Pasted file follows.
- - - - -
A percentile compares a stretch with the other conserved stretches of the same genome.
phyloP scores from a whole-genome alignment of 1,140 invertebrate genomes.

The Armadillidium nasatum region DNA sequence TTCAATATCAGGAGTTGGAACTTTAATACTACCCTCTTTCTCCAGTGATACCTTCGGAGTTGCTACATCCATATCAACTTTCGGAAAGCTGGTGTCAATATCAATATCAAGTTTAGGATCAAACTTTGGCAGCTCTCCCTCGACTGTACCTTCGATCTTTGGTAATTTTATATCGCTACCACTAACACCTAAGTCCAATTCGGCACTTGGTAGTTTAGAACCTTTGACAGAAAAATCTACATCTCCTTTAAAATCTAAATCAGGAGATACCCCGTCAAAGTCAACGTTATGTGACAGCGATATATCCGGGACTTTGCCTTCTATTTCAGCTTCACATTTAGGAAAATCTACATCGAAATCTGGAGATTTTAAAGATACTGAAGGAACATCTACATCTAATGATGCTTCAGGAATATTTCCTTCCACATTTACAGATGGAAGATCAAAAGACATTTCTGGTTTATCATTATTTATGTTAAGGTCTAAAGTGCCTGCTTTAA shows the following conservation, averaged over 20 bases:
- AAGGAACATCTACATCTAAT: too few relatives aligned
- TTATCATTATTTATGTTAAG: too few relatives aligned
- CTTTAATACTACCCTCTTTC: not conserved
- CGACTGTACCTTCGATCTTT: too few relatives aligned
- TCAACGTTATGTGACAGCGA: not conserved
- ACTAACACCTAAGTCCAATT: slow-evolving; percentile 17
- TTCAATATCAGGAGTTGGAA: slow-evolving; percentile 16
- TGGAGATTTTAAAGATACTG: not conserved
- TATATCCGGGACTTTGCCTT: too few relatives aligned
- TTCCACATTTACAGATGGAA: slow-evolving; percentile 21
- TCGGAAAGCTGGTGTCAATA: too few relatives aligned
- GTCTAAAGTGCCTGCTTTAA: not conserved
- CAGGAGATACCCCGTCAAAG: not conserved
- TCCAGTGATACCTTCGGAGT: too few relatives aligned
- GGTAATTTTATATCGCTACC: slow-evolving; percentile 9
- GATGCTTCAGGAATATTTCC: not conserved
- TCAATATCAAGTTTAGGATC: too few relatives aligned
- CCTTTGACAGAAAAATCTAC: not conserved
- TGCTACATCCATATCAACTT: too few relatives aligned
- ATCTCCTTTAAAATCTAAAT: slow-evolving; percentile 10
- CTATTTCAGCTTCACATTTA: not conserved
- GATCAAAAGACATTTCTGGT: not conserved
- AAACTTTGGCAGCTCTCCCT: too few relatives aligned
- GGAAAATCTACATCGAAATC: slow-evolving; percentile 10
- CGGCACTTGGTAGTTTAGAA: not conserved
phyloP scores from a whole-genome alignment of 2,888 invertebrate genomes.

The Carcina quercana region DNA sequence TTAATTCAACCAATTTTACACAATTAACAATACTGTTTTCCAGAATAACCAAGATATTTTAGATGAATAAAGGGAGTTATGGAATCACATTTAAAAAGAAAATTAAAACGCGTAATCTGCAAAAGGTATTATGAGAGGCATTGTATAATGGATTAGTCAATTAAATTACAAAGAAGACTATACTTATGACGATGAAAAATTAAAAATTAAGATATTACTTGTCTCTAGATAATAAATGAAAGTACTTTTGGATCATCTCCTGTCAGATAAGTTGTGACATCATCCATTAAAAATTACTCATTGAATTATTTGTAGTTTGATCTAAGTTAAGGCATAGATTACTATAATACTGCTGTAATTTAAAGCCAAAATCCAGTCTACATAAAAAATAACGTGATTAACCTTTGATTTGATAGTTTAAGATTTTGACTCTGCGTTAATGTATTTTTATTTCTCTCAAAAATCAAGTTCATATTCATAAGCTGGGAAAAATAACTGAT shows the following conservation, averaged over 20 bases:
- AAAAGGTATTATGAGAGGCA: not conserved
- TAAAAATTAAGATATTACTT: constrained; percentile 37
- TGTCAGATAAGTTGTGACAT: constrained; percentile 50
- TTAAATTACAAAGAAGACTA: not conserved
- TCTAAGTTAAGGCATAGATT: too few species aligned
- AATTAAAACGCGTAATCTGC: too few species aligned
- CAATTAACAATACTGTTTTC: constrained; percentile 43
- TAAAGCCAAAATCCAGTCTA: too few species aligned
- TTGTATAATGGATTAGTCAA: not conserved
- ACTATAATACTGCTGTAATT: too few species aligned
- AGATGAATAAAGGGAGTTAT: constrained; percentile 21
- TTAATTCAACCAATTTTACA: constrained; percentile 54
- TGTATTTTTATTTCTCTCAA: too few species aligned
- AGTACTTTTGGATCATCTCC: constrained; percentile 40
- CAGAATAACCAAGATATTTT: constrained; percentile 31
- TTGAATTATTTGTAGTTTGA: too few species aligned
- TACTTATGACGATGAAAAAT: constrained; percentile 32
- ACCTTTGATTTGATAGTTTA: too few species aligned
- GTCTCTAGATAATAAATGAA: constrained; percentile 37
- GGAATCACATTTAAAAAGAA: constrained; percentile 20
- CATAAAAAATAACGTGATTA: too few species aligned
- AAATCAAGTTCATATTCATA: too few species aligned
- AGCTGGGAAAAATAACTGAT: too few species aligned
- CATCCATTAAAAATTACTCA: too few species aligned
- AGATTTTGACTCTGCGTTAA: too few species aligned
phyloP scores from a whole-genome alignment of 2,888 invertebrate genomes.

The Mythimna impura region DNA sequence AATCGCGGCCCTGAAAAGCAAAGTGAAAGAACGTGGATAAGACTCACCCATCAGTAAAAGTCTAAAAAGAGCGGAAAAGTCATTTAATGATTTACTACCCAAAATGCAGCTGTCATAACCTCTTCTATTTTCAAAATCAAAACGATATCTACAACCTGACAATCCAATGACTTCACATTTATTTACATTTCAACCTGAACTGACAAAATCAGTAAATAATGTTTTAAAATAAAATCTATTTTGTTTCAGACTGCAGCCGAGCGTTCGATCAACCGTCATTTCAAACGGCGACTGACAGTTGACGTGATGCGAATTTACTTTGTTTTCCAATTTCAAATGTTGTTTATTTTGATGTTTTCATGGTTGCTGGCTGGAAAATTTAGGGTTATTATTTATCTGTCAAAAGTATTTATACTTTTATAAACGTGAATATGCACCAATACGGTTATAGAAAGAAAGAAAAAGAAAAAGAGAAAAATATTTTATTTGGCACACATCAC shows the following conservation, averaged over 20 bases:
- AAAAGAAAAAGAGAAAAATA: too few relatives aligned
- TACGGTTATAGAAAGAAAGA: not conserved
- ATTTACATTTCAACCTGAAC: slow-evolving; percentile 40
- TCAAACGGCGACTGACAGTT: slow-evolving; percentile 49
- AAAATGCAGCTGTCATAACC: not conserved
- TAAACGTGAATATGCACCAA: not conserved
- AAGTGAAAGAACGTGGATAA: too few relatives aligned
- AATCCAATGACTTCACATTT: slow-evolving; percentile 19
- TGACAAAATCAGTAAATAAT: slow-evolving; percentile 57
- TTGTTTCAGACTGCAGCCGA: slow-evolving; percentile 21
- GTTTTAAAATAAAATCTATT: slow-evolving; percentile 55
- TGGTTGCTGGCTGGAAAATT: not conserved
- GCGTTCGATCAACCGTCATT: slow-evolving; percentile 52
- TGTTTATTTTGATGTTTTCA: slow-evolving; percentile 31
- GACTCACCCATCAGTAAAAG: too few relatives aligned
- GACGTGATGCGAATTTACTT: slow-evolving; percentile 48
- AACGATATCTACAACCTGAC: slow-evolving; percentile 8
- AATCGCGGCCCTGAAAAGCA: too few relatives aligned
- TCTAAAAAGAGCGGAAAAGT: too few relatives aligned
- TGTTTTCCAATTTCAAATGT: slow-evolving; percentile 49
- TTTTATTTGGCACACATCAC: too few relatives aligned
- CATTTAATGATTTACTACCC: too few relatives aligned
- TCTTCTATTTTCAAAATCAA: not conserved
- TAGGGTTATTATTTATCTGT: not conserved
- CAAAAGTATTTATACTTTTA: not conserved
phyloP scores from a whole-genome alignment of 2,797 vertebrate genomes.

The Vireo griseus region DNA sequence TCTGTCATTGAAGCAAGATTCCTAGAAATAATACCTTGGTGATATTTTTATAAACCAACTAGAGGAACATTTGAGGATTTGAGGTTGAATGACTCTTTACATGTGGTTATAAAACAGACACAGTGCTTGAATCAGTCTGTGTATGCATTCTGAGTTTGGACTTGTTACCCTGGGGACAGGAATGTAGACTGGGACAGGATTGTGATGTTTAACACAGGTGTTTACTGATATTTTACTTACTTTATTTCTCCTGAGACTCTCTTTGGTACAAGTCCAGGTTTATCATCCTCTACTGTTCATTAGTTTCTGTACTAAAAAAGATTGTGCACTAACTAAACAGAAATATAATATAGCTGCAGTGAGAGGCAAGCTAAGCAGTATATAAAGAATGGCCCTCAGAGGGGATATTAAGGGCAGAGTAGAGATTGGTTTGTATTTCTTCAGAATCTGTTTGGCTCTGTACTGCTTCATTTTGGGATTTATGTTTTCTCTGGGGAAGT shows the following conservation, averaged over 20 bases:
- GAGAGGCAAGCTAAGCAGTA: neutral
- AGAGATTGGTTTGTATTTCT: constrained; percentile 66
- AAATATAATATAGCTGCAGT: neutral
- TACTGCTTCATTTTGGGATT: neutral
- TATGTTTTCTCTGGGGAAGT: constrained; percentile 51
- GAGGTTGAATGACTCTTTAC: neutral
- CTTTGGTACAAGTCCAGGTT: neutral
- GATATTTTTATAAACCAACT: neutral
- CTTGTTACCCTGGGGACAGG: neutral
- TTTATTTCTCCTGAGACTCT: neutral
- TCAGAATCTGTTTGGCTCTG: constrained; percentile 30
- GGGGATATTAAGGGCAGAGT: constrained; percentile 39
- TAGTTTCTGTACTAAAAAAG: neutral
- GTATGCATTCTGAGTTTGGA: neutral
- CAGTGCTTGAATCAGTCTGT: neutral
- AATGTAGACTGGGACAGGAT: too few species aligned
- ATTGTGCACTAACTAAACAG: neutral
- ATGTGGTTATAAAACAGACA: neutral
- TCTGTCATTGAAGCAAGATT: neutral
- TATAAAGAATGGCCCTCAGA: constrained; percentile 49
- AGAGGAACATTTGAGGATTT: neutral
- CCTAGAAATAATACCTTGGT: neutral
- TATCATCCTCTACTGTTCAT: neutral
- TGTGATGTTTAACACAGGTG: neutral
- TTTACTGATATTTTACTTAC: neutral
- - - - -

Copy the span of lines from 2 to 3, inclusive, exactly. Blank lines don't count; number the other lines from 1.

phyloP scores from a whole-genome alignment of 1,140 invertebrate genomes.

The Armadillidium nasatum region DNA sequence TTCAATATCAGGAGTTGGAACTTTAATACTACCCTCTTTCTCCAGTGATACCTTCGGAGTTGCTACATCCATATCAACTTTCGGAAAGCTGGTGTCAATATCAATATCAAGTTTAGGATCAAACTTTGGCAGCTCTCCCTCGACTGTACCTTCGATCTTTGGTAATTTTATATCGCTACCACTAACACCTAAGTCCAATTCGGCACTTGGTAGTTTAGAACCTTTGACAGAAAAATCTACATCTCCTTTAAAATCTAAATCAGGAGATACCCCGTCAAAGTCAACGTTATGTGACAGCGATATATCCGGGACTTTGCCTTCTATTTCAGCTTCACATTTAGGAAAATCTACATCGAAATCTGGAGATTTTAAAGATACTGAAGGAACATCTACATCTAATGATGCTTCAGGAATATTTCCTTCCACATTTACAGATGGAAGATCAAAAGACATTTCTGGTTTATCATTATTTATGTTAAGGTCTAAAGTGCCTGCTTTAA shows the following conservation, averaged over 20 bases: